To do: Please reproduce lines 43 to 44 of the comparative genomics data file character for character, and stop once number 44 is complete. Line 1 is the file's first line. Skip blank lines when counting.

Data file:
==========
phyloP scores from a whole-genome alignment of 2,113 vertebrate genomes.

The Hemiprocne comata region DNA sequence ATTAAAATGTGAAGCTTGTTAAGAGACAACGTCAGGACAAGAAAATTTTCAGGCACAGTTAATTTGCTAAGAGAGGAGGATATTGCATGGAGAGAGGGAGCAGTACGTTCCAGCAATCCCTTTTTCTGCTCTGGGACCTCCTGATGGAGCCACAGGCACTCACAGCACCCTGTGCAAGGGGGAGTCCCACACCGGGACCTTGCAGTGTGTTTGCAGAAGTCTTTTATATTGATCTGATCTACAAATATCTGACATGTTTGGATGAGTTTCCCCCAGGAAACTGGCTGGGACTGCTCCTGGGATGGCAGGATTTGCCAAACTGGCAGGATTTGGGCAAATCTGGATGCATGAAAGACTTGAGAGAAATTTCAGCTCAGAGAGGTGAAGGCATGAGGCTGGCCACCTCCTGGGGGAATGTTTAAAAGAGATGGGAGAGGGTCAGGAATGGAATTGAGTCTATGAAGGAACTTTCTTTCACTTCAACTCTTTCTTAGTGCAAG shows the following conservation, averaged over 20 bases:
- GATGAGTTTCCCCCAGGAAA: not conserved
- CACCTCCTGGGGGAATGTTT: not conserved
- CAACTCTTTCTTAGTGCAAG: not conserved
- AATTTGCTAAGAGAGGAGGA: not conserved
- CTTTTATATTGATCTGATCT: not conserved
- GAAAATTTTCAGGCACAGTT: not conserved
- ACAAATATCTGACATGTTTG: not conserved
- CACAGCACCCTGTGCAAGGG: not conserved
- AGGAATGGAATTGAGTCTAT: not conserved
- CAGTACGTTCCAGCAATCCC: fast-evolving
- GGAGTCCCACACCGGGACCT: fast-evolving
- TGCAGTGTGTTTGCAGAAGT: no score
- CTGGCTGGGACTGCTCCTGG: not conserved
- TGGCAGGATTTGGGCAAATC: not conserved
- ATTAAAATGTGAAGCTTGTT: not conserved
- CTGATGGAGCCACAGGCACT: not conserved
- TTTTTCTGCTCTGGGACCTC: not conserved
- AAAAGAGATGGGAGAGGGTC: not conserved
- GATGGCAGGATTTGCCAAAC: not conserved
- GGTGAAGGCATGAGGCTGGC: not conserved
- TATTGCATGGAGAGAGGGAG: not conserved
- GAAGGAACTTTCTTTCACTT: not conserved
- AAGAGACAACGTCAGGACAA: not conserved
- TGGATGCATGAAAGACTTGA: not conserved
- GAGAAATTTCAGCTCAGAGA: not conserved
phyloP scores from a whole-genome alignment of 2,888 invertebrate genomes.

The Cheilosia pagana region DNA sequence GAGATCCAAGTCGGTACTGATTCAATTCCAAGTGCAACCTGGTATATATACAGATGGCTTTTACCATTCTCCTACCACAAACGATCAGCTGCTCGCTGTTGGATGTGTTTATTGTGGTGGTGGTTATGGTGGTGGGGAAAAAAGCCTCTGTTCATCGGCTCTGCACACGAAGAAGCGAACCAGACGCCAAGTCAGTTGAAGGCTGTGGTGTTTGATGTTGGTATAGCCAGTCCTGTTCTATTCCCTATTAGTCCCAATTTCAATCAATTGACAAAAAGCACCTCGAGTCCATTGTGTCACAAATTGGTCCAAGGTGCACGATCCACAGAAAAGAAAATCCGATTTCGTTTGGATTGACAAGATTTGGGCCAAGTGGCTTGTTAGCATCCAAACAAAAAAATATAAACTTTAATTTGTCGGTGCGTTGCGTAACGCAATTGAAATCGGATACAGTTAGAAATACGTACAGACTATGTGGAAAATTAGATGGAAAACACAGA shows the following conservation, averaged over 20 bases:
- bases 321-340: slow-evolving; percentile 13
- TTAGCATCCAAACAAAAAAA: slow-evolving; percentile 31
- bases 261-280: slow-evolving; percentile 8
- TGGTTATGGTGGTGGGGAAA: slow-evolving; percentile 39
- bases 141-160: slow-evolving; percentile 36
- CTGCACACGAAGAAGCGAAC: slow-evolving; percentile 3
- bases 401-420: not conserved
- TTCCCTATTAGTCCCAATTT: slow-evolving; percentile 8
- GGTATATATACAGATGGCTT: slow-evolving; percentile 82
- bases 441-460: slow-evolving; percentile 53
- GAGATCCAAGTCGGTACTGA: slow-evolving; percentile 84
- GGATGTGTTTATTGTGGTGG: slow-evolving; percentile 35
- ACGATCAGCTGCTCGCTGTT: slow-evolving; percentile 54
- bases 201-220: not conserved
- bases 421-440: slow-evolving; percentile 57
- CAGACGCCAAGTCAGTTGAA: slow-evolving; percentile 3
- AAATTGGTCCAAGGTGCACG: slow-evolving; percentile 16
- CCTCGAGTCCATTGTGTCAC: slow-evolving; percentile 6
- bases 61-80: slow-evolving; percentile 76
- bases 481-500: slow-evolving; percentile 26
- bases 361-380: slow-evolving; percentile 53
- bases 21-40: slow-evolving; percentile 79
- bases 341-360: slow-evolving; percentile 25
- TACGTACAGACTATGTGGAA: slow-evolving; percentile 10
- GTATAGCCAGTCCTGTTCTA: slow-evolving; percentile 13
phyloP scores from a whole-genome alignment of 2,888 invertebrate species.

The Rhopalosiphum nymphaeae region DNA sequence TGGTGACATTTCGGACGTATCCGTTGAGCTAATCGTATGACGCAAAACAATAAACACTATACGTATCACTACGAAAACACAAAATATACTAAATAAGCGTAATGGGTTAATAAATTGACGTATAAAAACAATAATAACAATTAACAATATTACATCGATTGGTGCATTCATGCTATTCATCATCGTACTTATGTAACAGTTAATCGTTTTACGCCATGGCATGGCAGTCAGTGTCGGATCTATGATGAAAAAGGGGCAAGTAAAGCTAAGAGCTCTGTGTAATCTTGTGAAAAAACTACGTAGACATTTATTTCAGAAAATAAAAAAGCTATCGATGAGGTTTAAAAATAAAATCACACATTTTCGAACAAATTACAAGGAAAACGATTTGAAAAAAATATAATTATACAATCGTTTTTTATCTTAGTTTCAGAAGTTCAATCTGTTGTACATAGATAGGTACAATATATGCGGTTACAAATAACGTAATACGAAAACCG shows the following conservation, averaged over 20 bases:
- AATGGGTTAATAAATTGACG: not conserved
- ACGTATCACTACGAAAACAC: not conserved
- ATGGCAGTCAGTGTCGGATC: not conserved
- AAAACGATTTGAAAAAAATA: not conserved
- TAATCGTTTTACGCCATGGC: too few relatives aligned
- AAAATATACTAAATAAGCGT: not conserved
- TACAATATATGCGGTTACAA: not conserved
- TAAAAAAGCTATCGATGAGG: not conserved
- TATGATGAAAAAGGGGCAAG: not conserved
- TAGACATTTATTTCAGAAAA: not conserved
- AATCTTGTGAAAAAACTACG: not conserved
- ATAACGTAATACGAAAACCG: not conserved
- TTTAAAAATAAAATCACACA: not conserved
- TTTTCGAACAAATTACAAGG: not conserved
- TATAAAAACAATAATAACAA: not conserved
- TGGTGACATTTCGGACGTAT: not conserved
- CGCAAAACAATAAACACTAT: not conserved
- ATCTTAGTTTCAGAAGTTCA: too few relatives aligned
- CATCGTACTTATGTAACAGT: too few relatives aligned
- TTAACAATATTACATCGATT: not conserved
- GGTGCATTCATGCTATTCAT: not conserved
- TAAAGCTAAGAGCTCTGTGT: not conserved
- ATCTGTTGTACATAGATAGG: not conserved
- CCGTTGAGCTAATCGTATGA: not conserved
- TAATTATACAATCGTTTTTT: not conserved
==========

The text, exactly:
- bases 201-220: not conserved
- bases 421-440: slow-evolving; percentile 57